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Kenya to map mineral resources

By Philip Mwakio | Jan 24th 2016 | 3 min read
By Philip Mwakio | January 24th 2016

Kenya is set to embark on large scale mapping across the country in a bid to help identify location and size of new mineral deposits. Newly-appointed Mining Cabinet Secretary  Dan Kazungu says in-depth geological surveys will help in providing ‘objective geological expertise and information’ about the country’s diverse mineral resources and ‘what the economics of mining these resources may be’.

Mr Kazungu said this during a tour of the $350 million (Sh36 billion) Kwale Mineral Sands mines, part of the Base Titanium mines in Kwale County. Kazungu was taken on a tour of the Sh400 million Port loading facility located at Likoni which is exclusively for exports of titanium products. The CS said there was need to develop maps and other data products to assist government agencies, mining companies, consultants and the public in recognising, developing and protecting important mineral resources. “The government is not here to frustrate you. In fact we want other potential mining firms to follow suit just like the way Base Titanium has done,’’ he said.

The CS encouraged the miners to add value to their products before it is exported. Only four per cent of the country’s territory has been mapped since independence making it difficult to know how ‘endowed we are in terms of minerals’, he noted. “As a country we could be sitting on rich troves of minerals thus we need to have a comprehensive, relevant and accessible information base to enhance the sustainability of mineral resources,’’ explained the CS.

Kenya is not considered mineral-rich even though recent geological surveys indicate that the country’s mineral wealth could have been underestimated. Viable reservoirs of oil and gas were identified in Turkana and Lamu and a particularly rich seam of coal has been found in Kitui and Kwale counties.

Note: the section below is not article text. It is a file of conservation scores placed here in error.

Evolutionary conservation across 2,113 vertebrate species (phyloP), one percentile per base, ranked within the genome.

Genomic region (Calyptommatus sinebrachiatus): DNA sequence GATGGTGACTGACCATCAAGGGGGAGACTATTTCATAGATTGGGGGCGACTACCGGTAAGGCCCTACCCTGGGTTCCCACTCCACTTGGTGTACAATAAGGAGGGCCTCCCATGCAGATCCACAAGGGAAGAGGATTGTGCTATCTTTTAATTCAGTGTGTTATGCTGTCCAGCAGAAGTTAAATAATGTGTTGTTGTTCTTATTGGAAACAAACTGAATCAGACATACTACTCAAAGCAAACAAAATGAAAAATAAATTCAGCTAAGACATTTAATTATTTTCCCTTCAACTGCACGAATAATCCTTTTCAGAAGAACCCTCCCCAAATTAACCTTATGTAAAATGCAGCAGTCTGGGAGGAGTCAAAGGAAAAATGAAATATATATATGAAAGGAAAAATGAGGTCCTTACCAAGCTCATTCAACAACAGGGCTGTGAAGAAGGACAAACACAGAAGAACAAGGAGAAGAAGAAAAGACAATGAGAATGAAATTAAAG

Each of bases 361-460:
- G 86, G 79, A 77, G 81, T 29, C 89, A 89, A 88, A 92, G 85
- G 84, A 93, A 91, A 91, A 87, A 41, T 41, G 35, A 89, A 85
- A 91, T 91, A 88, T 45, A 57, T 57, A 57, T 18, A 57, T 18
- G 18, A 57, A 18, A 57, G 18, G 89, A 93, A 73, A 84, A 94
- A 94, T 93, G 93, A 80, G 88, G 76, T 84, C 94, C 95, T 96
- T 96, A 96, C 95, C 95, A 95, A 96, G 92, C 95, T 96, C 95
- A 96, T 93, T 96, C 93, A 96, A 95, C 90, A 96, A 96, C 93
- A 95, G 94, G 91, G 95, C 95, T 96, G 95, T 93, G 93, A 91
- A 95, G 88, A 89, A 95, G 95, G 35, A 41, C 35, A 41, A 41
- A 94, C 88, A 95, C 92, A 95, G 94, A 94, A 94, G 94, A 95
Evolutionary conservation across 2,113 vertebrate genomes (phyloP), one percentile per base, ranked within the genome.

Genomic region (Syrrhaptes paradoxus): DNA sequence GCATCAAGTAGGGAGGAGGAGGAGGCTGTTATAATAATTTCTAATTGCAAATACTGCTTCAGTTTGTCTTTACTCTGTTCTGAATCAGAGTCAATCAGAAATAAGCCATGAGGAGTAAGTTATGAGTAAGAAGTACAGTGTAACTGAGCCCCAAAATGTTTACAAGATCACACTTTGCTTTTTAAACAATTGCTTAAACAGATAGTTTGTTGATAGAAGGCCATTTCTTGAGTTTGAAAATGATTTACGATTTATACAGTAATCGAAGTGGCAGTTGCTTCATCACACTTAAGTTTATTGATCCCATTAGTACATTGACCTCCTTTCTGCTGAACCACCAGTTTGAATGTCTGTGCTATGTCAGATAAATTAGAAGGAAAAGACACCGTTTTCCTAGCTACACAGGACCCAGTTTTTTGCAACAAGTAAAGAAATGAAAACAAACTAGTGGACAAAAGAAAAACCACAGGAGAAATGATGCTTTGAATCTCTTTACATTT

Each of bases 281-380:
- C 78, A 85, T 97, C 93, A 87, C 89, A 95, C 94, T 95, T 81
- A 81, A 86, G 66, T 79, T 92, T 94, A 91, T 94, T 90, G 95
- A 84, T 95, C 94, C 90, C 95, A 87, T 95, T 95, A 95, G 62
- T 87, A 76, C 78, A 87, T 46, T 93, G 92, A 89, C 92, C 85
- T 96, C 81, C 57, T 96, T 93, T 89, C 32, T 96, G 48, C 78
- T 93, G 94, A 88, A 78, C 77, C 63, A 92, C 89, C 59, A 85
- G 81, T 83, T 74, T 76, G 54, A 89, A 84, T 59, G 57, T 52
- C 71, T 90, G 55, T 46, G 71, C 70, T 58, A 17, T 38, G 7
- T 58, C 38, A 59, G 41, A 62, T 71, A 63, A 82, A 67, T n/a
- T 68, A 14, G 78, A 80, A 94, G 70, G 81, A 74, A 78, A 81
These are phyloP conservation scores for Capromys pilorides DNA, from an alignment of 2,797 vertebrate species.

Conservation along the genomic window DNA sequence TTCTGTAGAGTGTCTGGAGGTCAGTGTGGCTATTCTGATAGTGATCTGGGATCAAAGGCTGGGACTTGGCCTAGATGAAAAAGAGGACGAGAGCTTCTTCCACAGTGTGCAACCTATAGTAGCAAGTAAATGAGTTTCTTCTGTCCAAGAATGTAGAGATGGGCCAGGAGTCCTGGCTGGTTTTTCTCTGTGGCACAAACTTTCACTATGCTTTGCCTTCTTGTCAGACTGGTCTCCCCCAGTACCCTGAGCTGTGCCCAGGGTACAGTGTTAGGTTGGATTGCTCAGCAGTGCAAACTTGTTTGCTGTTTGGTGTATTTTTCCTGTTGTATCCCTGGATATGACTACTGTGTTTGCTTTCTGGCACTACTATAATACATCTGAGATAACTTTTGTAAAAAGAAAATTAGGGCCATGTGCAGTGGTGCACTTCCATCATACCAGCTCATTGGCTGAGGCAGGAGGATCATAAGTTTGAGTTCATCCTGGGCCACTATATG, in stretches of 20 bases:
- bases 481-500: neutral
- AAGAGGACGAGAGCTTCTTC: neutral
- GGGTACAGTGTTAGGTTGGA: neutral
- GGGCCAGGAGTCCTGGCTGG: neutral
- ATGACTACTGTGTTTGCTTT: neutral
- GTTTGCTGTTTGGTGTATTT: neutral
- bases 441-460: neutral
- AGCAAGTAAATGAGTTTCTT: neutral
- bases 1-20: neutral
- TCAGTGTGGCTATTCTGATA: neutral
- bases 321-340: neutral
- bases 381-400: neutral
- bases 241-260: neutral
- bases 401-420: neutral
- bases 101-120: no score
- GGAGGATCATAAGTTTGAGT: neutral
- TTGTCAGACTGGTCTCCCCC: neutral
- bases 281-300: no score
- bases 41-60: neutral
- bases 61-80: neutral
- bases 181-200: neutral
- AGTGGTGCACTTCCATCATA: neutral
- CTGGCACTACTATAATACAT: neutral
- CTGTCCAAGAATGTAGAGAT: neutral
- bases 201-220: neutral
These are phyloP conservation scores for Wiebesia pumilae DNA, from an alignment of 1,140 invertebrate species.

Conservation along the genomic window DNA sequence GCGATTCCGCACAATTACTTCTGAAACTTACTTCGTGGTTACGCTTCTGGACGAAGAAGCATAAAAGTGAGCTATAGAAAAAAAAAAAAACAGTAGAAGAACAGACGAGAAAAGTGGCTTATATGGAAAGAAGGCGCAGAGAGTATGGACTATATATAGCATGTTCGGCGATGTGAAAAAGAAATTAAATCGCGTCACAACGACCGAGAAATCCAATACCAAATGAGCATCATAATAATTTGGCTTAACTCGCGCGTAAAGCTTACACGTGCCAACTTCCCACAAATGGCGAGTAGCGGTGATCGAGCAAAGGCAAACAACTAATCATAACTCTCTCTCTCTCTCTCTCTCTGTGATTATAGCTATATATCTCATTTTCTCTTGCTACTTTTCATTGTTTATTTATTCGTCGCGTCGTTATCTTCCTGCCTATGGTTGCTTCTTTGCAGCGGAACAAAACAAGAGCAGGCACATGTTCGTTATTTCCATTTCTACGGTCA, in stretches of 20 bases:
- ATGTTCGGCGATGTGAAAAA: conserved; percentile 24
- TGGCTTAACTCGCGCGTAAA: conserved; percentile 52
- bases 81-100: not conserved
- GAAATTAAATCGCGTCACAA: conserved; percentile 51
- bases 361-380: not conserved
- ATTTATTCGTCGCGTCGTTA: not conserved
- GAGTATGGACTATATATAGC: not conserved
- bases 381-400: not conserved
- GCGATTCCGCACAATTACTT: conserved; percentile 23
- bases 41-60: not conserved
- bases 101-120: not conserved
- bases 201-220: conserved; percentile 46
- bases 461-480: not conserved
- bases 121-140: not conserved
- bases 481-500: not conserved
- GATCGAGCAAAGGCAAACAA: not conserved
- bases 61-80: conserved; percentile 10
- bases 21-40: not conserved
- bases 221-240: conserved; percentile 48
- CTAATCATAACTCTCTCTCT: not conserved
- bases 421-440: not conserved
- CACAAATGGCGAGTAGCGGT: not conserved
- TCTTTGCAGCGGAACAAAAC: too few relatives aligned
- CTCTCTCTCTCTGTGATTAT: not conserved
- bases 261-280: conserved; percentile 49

He said the mining industry only represents one per cent of the country’s gross domestic product ‘due in part to the poor mining regulations that continue to deter investor interest’. Consequently, he says a proposed new mining law will provide policy stability. The new mining code will reform the country’s mining regulations from the ground up and level the playing field for industry players and restore investor confidence in a sector that is essential for the development of a modern economy, he observed. “The new Mining Bill will replace the 1940 Mining Act and usher in a new era for mining in the country,” he said.

Mr Simon Wall, the External Affairs Manager at Base Titanium, said the project was based on a mine life of 13 years. Over the first six years, production is expected to ramp up to produce an annual average of 80,000 tonnes of rutile, 360,000 tonnes of ilmenite and 30,000 tonnes of zircon, making Base Titanium a significant producer of mineral sands products.

The new CS visited Taita Taveta County where he met with small scale miners before making his way next week to Transmara and Nandi Counties to meet miners involved in prospecting of gold.

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